INTRODUCTION TO SENTENCING STANDARDS
The Arkansas Sentencing Standards, as defined in Acts 532 and 550 of 1993, serve the purpose of equity in sentencing. They provide similar sentences for similar offenders with similar criminal histories. This allows for proportionality in sentencing by creating a balanced correctional system with a continuum of sanctions that reserves the most serious sanctions for the most serious offenders. See A.C.A. § 16-90-801.
HOW THE STANDARDS WORK
The sentencing standards structure adopted in Arkansas is a voluntary procedure for use by those directly involved in sentencing, such as judges, prosecutors, and defense attorneys. The Arkansas Sentencing Standards Grid (the Grid) has been adopted by the Arkansas Sentencing Commission (the Commission) pursuant to legislative authority and the Administrative Procedures Act. The Grid may be found here. It is applicable to offenses which occur on or after January 1, 1994. A presumptive sentence for a typical case is determined on a grid with two dimensions: offense seriousness and offender history.
Offense seriousness is determined by reference to a table adopted by the Commission which lists all felony offenses in one of ten levels of seriousness (See Section IV). Offender criminal history is determined by reference to the statute, Arkansas Code Annotated (A.C.A.) § 16-90-803, which allocates points for different levels of felonies, misdemeanors, certain juvenile adjudications, and custody status at the time that an offense was committed.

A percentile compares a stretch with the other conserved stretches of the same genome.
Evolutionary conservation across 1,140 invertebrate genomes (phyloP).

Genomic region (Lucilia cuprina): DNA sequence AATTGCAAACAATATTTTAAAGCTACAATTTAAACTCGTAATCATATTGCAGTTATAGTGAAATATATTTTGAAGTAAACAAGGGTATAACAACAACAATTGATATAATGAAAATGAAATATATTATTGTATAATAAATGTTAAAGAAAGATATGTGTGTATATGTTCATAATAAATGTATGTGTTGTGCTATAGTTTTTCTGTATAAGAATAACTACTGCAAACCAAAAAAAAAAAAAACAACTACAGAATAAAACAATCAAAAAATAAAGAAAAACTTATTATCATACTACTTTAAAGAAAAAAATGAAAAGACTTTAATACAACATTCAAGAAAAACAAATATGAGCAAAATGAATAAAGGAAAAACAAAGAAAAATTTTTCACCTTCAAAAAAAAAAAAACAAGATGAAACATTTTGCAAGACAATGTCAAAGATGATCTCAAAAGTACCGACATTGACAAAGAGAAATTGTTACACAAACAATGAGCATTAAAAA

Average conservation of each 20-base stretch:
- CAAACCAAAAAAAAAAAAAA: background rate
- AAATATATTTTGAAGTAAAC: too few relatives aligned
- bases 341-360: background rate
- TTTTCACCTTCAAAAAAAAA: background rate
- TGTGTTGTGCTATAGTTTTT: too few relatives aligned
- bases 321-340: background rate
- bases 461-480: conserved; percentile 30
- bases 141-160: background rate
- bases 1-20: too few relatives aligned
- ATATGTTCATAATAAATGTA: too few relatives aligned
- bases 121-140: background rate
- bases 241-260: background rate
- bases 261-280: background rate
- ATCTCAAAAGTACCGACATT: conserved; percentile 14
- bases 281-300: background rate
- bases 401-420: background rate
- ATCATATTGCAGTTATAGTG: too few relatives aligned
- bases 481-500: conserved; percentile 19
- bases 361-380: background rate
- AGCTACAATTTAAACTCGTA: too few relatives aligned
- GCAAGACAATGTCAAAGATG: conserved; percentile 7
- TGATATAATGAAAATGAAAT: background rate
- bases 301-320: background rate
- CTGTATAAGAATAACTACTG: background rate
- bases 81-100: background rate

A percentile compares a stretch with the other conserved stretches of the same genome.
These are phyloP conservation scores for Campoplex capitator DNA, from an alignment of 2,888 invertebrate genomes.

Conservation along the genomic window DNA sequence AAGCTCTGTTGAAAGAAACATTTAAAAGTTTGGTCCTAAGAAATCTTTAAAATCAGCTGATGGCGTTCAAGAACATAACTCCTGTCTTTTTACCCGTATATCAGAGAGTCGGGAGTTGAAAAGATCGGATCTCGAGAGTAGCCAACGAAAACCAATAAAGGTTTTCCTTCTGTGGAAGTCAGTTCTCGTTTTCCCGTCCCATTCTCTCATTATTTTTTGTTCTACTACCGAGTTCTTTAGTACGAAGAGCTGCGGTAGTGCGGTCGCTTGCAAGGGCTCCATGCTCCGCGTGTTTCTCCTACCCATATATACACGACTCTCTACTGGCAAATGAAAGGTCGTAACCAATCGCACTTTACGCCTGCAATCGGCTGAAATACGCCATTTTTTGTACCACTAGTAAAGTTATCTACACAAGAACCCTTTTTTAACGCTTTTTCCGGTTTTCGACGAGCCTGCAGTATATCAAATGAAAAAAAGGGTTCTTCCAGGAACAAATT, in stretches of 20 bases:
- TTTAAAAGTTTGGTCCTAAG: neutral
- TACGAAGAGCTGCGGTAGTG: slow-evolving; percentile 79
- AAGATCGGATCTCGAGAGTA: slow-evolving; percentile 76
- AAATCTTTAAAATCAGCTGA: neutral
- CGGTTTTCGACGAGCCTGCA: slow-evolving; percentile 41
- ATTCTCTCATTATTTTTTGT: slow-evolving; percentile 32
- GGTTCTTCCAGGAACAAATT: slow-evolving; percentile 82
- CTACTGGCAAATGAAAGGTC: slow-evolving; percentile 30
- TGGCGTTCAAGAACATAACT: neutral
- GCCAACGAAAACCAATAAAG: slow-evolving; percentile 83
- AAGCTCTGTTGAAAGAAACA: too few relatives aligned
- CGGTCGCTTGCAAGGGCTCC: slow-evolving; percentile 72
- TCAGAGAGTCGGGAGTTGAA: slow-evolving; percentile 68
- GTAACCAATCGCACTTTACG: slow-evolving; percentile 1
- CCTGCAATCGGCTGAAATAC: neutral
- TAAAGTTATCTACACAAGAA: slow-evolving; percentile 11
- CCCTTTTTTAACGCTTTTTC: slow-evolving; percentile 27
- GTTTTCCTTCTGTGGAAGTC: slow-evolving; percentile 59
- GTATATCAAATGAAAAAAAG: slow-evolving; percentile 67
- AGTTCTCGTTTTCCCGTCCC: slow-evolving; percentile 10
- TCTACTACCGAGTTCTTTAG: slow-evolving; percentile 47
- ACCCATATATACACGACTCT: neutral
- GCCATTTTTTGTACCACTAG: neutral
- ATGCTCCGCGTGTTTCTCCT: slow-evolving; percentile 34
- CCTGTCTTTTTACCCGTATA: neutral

A.C.A. § 16-90-803(b)(1)(C) states that “the most frequently occurring offenses within each seriousness level are listed on the vertical axis of the sentencing standards grid.” For further explanation of the seriousness levels, individual grid pages representing each seriousness level of the Grid have been included in Section III of this manual. Each page contains a list of the most frequently occurring offenses within that particular seriousness level. Please note that this list does not always represent a complete list of offenses for that seriousness level, only the most frequently occurring offenses. A complete list of offenses, with their applicable effective dates, may be found in the Seriousness Rankings Table. Each page also contains a grid with the presumptive sentence, minimum time to be served prior to transfer eligibility, and the presumptive range. The statutory range for classifications of offenses occurring with each seriousness level is also included on the individual grid pages.
Please note that Act 186 of 2005 removed the five percent (5%) range above or below the presumptive sentence. The presumptive range listed on the individual grid pages of this manual is applicable to those offenses committed prior to July 1, 2005 (the effective date of the Act). See A.C.A. §§ 16-90-803 – 804.
Determining the presumptive sentence for a particular offense is a starting point for the sentencing process. The presumptive sentence is not intended to be the sentence in a particular case unless, in the judgment of the prosecutor and the defense attorney and/or the judge, the offense represents a typical case based upon their experience and knowledge. If the case is atypical, the procedure is defined for departing from the presumption. The full statutory range of punishment is available for all cases.
When there is a departure from the presumptive sentence, written reasons must be provided by the parties to the court. Departure criteria and procedures are determined by statute. See A.C.A. § 16-90-804.
Act 1179 of 2001, codified at A.C.A. § 16-90-803(a)(1)(B), clarifies that sentencing guidelines do not apply to probation revocation proceedings. Thus, written departure reasons are not required in revocation proceedings.